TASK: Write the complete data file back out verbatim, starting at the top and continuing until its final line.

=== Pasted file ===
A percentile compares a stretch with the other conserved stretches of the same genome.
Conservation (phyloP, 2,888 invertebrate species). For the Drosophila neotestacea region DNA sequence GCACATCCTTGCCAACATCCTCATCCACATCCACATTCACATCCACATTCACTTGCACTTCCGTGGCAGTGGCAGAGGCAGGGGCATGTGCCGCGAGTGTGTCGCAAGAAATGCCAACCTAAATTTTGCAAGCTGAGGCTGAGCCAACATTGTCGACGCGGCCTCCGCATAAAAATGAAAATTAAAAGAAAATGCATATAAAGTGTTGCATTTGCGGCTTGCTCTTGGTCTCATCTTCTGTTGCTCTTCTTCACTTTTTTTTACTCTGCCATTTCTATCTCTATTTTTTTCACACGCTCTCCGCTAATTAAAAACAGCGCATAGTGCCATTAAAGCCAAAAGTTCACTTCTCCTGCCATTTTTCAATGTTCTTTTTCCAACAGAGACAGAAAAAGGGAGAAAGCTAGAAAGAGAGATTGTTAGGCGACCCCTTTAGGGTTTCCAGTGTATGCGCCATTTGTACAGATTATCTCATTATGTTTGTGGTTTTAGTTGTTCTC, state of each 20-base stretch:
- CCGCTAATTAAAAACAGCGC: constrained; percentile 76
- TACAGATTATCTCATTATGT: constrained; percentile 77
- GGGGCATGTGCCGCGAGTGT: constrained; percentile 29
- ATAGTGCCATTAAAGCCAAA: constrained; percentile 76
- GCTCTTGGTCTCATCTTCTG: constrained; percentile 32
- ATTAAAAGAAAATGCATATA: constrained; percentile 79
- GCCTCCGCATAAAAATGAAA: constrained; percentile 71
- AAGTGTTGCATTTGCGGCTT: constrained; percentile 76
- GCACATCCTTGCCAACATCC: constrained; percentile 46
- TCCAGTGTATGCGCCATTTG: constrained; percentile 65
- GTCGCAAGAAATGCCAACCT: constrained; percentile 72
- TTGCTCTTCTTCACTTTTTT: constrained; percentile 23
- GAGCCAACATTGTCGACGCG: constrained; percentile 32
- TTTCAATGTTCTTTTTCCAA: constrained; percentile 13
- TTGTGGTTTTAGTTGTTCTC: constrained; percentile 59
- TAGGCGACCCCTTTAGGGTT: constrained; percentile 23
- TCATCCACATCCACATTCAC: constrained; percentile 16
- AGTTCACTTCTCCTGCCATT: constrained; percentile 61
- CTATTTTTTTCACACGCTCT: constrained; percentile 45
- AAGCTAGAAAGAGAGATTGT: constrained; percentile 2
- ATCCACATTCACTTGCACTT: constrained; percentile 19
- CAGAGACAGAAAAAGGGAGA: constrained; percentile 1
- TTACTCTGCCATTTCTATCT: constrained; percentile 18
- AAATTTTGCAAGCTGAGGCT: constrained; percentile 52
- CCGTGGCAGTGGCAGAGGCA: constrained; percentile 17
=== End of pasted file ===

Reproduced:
A percentile compares a stretch with the other conserved stretches of the same genome.
Conservation (phyloP, 2,888 invertebrate species). For the Drosophila neotestacea region DNA sequence GCACATCCTTGCCAACATCCTCATCCACATCCACATTCACATCCACATTCACTTGCACTTCCGTGGCAGTGGCAGAGGCAGGGGCATGTGCCGCGAGTGTGTCGCAAGAAATGCCAACCTAAATTTTGCAAGCTGAGGCTGAGCCAACATTGTCGACGCGGCCTCCGCATAAAAATGAAAATTAAAAGAAAATGCATATAAAGTGTTGCATTTGCGGCTTGCTCTTGGTCTCATCTTCTGTTGCTCTTCTTCACTTTTTTTTACTCTGCCATTTCTATCTCTATTTTTTTCACACGCTCTCCGCTAATTAAAAACAGCGCATAGTGCCATTAAAGCCAAAAGTTCACTTCTCCTGCCATTTTTCAATGTTCTTTTTCCAACAGAGACAGAAAAAGGGAGAAAGCTAGAAAGAGAGATTGTTAGGCGACCCCTTTAGGGTTTCCAGTGTATGCGCCATTTGTACAGATTATCTCATTATGTTTGTGGTTTTAGTTGTTCTC, state of each 20-base stretch:
- CCGCTAATTAAAAACAGCGC: constrained; percentile 76
- TACAGATTATCTCATTATGT: constrained; percentile 77
- GGGGCATGTGCCGCGAGTGT: constrained; percentile 29
- ATAGTGCCATTAAAGCCAAA: constrained; percentile 76
- GCTCTTGGTCTCATCTTCTG: constrained; percentile 32
- ATTAAAAGAAAATGCATATA: constrained; percentile 79
- GCCTCCGCATAAAAATGAAA: constrained; percentile 71
- AAGTGTTGCATTTGCGGCTT: constrained; percentile 76
- GCACATCCTTGCCAACATCC: constrained; percentile 46
- TCCAGTGTATGCGCCATTTG: constrained; percentile 65
- GTCGCAAGAAATGCCAACCT: constrained; percentile 72
- TTGCTCTTCTTCACTTTTTT: constrained; percentile 23
- GAGCCAACATTGTCGACGCG: constrained; percentile 32
- TTTCAATGTTCTTTTTCCAA: constrained; percentile 13
- TTGTGGTTTTAGTTGTTCTC: constrained; percentile 59
- TAGGCGACCCCTTTAGGGTT: constrained; percentile 23
- TCATCCACATCCACATTCAC: constrained; percentile 16
- AGTTCACTTCTCCTGCCATT: constrained; percentile 61
- CTATTTTTTTCACACGCTCT: constrained; percentile 45
- AAGCTAGAAAGAGAGATTGT: constrained; percentile 2
- ATCCACATTCACTTGCACTT: constrained; percentile 19
- CAGAGACAGAAAAAGGGAGA: constrained; percentile 1
- TTACTCTGCCATTTCTATCT: constrained; percentile 18
- AAATTTTGCAAGCTGAGGCT: constrained; percentile 52
- CCGTGGCAGTGGCAGAGGCA: constrained; percentile 17